The lyrics for Trashcan Sinatras are very literate and there’s a fair amount of word play, what influenced that aspect of your songwriting?

I don’t think we do it so much nowadays. It’s something I still a little bit fond of. Those become childish. In the early days, I was kind of showing off, it was an easy sort of shortcut. I don’t think there’s much of an emotional depth to it. There was sometimes, but a lot of the time it was just punning for punning’s sake. I think that’s why I’m kind of not so fond of a lot of those songs back then. I get the sense of desperation back then, desperation to be seen as clever or funny or something.

For Wild Pendulum you crowdfunded this album on PledgeMusic, how did this compare to a more traditional approach with a record label?

We’ve crowdfunded the last few albums now. We had this album called Weightlifting which we basically funded ourselves with music industry grants, the Scottish Arts Council helped us. We’d walk in with a proposal so it was a bit of un-rock & roll work that went into it. And on the last album previous to Wild Pendulum, we presold special box sets and raised the money for the recording that way. I think both those times seemed a little bit like uncharted water. Especially pre-selling the music it felt a little bit wrong to be making an album on a promise, because we’re very slow. They couldn’t really rely that it would be done promptly.

So this time around, I think in the last five years crowdfunding is a completely established way of doing it. It feels like the only way we could make the kind of record we want to make. There’s a definite feeling of ownership and I think we’re slowly rebuilding our confidence. We didn’t sell that many records, we sold a lot more of our first album. Progressively as I think of it, as our records got better our sales got lower. You don’t really notice that your confidence is being chipped away at.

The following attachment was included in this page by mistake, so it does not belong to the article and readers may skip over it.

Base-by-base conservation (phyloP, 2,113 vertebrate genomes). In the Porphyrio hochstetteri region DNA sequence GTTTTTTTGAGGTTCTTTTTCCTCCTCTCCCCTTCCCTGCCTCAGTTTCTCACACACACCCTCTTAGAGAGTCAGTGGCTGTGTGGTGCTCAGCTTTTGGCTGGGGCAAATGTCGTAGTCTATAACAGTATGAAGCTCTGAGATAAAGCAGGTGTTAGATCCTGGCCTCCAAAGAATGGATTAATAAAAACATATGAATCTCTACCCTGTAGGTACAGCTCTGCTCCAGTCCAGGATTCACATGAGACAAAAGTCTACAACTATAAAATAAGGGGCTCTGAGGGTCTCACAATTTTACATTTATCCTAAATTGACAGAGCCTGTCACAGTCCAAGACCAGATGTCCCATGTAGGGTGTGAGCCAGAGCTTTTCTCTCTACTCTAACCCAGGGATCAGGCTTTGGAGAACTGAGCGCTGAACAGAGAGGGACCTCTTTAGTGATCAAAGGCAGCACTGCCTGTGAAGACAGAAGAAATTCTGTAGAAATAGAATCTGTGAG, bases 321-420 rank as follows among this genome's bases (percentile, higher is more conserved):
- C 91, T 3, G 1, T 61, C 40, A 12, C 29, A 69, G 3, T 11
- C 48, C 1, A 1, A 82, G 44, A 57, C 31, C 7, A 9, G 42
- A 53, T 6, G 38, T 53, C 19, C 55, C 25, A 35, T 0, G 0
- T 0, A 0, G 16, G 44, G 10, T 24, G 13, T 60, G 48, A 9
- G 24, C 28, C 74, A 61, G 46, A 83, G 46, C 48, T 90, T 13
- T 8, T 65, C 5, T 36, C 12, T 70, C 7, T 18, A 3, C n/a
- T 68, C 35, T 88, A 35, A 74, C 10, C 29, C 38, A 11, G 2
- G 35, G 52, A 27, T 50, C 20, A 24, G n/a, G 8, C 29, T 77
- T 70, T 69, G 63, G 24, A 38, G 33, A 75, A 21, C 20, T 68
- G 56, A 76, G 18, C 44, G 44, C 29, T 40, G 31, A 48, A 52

You mentioned getting grants from the Scottish Arts Council. As I understand it, I know Glasgow is famous for the wide variety of art and music coming out of there. What is it about that city that it produces so many great bands?

I can only talk about my experience growing up it was still the tail end of that tradition of people singing songs and telling stories to each other. My grandparents and their contemporaries were still around when I was a kid, I just remember a lot of singing around. And it wasn’t unique, that was happening in every household. Nowadays when I go back, it doesn’t really happen. I think most cities are becoming homogenized, more difficult to live in and expensive. And those individual characteristics disappear unfortunately. Growing up there was always music around and Glasgow seemed to be in love with country music. I thought it was weird that so many people loved American country music, the good stuff, Johnny Cash, The Outlaws, etc. That seemed to be a special western Scotland thing as opposed to eastern Scotland.

Because if you think of the eastern Scotland and the bands that have come from Edinburgh and Aberdeen they’re a lot edgier and to my ears back then, was kind of futuristic. Whereas the ones from western Scotland were country based harmonies and a sort of warmth to the music that made it stand out. I don’t know why it had such a big affinity with American country music. I think we have the only officially approved Grand Opry outside of Nashville. Everybody wants to be a cowboy.

I think that makes sense, I know Irvine where you guys are from is a good-sized port city. Liverpool is sometimes called the Nashville of the North. If you’re getting sailors coming in from around the world, if they’re bringing country music records, it makes sense that it would kind of permeate there. A lot country music resonates with working class folks, so if there’s a lot of that I could see that finding country music easy to identify with. Plus, those country harmonies, a lot of great pop music is built on them. 

And that’s one thing where Glasgow stands out in relation to other places. I think Liverpool is a good correlation. And they were once big empire ports, and yes it could be as simple as that. We face the Atlantic, you go to Edinburg, it feels more like the Arctic, it’s colder and it feels like a more austere place to me. It feels more dry and cold and Glasgow feels more warm and wet.